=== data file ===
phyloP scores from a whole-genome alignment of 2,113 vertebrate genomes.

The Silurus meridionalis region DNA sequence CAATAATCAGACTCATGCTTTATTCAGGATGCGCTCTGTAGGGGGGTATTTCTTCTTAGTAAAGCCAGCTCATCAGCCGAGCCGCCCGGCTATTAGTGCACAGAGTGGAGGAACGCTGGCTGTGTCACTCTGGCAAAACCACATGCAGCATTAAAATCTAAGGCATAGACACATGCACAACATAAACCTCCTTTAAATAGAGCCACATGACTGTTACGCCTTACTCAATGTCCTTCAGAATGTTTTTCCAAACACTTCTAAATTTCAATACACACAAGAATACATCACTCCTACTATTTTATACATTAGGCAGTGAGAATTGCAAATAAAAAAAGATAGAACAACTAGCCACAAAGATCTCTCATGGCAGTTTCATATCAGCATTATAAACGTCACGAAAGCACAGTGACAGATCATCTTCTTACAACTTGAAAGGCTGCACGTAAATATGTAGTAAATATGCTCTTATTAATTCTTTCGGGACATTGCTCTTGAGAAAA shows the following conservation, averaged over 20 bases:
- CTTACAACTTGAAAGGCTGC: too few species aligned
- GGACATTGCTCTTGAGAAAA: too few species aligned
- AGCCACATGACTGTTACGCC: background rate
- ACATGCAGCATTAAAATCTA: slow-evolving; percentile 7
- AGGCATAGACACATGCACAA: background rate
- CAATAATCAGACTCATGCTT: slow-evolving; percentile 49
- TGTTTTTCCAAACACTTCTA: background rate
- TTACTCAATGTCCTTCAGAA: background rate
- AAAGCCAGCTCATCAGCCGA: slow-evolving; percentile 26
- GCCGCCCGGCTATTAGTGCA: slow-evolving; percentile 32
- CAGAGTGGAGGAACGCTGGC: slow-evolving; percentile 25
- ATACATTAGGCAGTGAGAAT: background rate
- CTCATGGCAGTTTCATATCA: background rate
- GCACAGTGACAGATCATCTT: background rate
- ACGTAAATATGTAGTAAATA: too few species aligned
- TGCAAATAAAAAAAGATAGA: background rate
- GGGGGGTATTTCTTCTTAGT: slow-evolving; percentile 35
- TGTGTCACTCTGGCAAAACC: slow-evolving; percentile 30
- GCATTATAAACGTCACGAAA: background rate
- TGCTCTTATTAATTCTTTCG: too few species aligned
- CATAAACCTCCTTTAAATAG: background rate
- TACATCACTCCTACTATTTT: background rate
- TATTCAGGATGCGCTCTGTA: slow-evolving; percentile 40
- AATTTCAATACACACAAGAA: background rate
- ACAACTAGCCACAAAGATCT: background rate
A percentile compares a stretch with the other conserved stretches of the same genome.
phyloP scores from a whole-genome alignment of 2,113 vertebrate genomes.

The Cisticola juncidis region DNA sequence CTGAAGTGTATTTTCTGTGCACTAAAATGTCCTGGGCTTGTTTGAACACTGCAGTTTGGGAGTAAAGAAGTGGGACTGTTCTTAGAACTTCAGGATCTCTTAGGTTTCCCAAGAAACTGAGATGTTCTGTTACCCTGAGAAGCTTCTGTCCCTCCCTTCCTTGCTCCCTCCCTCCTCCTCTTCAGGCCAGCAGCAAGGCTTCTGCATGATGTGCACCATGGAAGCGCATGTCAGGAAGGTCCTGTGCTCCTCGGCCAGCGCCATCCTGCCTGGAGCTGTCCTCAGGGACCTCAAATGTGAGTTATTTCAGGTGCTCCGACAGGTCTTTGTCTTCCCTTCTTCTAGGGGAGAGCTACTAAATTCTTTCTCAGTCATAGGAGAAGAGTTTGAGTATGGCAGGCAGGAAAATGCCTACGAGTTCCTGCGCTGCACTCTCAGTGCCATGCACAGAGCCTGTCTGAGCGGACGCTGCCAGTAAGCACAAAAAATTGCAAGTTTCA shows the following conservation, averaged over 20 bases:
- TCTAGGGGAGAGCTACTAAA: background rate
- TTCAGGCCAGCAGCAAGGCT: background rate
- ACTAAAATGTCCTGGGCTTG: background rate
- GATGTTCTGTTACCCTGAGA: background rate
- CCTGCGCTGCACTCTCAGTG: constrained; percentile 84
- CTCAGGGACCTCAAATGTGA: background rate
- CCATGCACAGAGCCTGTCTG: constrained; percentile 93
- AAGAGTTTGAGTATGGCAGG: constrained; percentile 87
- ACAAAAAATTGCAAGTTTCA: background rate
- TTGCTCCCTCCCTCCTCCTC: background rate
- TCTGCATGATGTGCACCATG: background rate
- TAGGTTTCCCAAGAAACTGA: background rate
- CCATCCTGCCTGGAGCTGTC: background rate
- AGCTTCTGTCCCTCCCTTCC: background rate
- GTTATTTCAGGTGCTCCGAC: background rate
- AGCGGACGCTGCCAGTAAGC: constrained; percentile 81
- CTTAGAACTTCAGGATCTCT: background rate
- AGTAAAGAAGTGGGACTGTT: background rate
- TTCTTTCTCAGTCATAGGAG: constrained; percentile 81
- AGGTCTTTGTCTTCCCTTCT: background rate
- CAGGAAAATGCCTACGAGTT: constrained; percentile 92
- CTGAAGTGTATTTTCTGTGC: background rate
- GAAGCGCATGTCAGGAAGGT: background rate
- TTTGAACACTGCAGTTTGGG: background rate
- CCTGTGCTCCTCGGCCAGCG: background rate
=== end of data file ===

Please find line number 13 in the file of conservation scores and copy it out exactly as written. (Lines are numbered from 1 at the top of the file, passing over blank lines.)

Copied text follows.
- CAGAGTGGAGGAACGCTGGC: slow-evolving; percentile 25